Navigating a New Way
Access to food allergy triage provides patient with a proactive plan in hand, greater peace of mind.
It all started with a bit of garbanzo beans. Brandon Nakamura was visiting a friend’s restaurant, where he tried a gluten-free bun that, for highly allergic people like him, sounded pretty innocuous. However, almost immediately, Brandon’s mouth started to tingle. By the time he left the restaurant and had returned home to retrieve his epinephrine medication (EpiPen), the allergic reaction had spread quickly, making his lips, the area around his eyes, and his hands and feet swell up like a balloon. Rashes and hives covered his entire body. It was a classic case of anaphylaxis, a life-threatening allergic attack.
“I knew I was allergic to gluten and soy, but apparently, I’m allergic to garbanzo beans—and a whole bunch of other beans—pretty bad,” Brandon says. “I had no idea that garbanzo was in the bun and really didn’t expect what happened. Right after I ate the bun, the tingling started in my mouth and then spread everywhere in my body—like Dr. Jekyll and Mr. Hyde. I looked like ‘scary monster guy,’ and it felt like someone was stabbing me all over. I didn’t know if I was going to die.”
It was a fairly new experience for Brandon, who was diagnosed by the emergency room after suddenly developing severe food allergies in July 2018. Because of a national shortage of EpiPens, it took weeks for him to get his prescription filled. Fortunately, having the pen in time saved him from a direr health care situation—even possibly losing his life.
After using the pen, Brandon reached out to his mom, Deanna Nakamura, who happens to be One Community Health’s (OCH) records team coordinator. The EpiPen instructions advised getting immediate medical help after using the pen, but Deanna was unable to get any assistance for her son from the local hospital. So she reached out on Brandon’s behalf to OCH, and he was connected by phone with Adam White, RN.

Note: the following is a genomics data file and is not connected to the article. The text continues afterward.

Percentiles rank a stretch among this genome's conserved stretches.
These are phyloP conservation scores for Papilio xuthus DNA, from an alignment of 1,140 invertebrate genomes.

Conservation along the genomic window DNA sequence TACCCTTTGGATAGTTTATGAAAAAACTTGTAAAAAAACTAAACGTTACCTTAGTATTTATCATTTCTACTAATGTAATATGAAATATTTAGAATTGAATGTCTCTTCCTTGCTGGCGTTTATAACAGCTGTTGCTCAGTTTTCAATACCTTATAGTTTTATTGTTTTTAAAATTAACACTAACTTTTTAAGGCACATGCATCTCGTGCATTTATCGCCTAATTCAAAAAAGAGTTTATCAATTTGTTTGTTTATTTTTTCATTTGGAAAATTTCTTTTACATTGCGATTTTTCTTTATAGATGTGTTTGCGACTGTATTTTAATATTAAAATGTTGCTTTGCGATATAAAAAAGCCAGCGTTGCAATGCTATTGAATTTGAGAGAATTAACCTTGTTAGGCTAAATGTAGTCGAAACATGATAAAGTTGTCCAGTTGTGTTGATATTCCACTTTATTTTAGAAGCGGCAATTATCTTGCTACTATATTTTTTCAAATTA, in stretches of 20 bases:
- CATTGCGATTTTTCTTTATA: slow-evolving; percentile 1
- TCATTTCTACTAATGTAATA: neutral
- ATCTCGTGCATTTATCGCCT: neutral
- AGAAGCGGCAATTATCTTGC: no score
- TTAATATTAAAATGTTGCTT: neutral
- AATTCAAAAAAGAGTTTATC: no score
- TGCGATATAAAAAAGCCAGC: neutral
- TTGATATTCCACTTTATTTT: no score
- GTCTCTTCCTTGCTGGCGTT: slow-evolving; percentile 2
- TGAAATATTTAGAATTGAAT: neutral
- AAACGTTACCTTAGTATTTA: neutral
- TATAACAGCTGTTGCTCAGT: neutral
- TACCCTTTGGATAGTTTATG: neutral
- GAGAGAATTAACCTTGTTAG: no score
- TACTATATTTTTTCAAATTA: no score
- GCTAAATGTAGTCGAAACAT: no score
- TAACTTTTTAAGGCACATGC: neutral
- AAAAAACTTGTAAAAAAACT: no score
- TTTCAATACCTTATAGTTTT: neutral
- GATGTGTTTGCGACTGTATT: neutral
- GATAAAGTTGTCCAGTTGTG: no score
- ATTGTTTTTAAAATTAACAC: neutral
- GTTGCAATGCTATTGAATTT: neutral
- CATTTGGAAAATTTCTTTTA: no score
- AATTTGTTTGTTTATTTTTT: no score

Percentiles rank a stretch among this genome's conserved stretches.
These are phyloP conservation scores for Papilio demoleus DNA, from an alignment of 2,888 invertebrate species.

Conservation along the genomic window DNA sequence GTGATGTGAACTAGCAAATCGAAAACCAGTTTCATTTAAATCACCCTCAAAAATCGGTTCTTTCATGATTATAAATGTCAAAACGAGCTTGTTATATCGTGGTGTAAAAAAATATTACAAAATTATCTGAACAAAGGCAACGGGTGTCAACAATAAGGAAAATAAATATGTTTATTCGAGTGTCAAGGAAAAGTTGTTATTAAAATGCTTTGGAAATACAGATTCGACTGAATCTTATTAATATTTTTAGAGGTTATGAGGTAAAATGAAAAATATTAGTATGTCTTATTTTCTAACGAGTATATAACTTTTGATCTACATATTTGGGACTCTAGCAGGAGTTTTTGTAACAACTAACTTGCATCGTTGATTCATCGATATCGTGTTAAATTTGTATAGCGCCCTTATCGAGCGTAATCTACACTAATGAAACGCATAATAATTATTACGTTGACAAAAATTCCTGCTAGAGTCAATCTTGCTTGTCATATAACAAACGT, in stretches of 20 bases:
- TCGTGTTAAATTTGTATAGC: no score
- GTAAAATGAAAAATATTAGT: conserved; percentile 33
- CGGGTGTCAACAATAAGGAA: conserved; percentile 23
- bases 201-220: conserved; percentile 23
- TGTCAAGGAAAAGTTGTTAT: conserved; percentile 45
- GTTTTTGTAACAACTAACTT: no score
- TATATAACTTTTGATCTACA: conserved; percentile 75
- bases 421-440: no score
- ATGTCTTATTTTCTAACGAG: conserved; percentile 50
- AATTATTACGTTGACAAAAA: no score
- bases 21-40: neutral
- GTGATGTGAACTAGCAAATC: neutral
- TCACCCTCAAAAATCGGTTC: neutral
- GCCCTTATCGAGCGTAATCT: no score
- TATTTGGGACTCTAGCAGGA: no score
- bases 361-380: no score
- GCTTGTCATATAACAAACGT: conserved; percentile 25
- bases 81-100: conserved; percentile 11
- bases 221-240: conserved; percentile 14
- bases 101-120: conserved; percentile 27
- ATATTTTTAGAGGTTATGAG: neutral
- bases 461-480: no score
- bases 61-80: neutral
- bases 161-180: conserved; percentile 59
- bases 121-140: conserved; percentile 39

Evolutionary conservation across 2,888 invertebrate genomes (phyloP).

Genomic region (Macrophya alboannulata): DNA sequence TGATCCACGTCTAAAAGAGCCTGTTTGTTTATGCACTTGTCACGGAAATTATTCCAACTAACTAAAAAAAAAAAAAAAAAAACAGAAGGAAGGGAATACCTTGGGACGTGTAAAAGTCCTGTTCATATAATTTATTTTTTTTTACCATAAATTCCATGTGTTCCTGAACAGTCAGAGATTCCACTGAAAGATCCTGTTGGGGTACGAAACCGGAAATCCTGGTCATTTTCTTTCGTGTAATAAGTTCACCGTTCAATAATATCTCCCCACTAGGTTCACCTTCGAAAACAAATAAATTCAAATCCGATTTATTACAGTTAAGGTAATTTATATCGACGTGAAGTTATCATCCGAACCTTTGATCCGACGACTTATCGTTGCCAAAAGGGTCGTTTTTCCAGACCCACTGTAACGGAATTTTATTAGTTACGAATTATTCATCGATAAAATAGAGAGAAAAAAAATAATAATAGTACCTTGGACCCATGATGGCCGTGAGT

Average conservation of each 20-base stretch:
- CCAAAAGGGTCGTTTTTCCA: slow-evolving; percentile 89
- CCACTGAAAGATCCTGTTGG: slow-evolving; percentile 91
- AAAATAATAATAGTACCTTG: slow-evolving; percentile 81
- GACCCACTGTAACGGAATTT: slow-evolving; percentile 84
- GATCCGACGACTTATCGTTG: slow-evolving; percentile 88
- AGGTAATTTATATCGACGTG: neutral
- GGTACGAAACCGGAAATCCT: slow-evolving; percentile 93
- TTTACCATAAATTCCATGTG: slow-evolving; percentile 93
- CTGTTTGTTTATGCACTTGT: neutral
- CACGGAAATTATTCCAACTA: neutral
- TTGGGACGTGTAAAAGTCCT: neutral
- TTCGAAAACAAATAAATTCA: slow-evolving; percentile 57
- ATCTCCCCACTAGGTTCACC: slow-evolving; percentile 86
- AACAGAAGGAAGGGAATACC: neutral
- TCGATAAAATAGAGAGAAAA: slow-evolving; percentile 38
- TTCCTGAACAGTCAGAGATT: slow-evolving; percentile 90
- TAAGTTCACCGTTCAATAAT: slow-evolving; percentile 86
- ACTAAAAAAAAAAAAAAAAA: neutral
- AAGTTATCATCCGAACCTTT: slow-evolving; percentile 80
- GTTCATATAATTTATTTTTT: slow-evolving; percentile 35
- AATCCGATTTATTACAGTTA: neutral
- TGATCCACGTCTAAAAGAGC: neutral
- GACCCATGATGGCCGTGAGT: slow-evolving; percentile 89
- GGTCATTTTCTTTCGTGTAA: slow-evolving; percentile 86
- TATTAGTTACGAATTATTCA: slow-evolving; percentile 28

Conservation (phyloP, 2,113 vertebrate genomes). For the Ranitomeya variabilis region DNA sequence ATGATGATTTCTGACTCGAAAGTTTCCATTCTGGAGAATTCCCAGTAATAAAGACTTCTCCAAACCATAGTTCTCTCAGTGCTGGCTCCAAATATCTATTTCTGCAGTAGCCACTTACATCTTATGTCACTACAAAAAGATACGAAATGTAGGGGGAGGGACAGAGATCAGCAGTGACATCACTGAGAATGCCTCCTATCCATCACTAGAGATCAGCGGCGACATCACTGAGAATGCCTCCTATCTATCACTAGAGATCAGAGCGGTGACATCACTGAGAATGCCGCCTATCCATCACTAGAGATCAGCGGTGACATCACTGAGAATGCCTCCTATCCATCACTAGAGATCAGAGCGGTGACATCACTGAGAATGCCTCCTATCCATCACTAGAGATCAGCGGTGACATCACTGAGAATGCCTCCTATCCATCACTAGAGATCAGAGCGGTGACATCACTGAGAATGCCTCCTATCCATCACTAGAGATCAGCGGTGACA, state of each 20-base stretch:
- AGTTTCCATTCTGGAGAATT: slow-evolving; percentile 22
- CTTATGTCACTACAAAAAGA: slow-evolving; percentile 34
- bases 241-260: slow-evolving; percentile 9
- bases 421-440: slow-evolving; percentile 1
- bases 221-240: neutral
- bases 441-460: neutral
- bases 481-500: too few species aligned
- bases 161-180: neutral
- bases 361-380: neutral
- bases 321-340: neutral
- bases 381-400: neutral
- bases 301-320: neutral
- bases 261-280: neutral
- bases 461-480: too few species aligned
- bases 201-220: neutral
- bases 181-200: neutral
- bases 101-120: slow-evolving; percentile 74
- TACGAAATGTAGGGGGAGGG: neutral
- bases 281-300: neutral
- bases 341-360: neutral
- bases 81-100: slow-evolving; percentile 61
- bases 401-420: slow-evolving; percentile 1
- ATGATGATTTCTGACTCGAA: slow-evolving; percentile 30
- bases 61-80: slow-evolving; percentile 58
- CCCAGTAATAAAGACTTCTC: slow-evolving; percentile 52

“I remember he was speaking in clear, full sentences, wasn’t disoriented, and wasn’t gasping for air, so those were all good signs,” Adam says. “Still, it was very serious, so after asking him a series of questions, we came up with a game plan for next steps because with anaphylaxis, it can swoop back around and hit you again, sometimes way harder, which is why it’s always recommended to have a low threshold for going to the ER even if you don’t want to go.”
Since the tele-support provided by Adam, Brandon has returned to OCH, registered as a patient, and chosen Kate McKenna, MD as his provider.
“I’ve had the best medical care—everyone has been super nice,” Brandon says. “I also really like that I’ve been given materials to take home and learn about my condition because sometimes when I’m at the doctor’s office, I kind of forget what I wanted to ask. They’ve also made it clear how important it is to get immediate medical care in the event of an allergy attack again, and I also need to use my EpiPen twice to lessen the odds of a second attack.”
Brandon is frustrated that in a flash, life has changed in a number of ways for him. He can’t eat most of the foods he used to and he has to religiously read food labels and be extremely cautious when eating at a restaurant, at a friend’s house or even at home. He’s joining the patient group that’s struggling with the national EpiPen shortage. And he’s adjusting to the fact that he has to be on guard, more proactive about his life—and protecting it—than ever before.
“This condition is so sneaky, it’s hard,” he says. “But I’m really glad I’ve gotten help from One Community Health. They were there when I needed them. And I am going to still need them because unfortunately these allergies are just part of who I am now, a part of me.”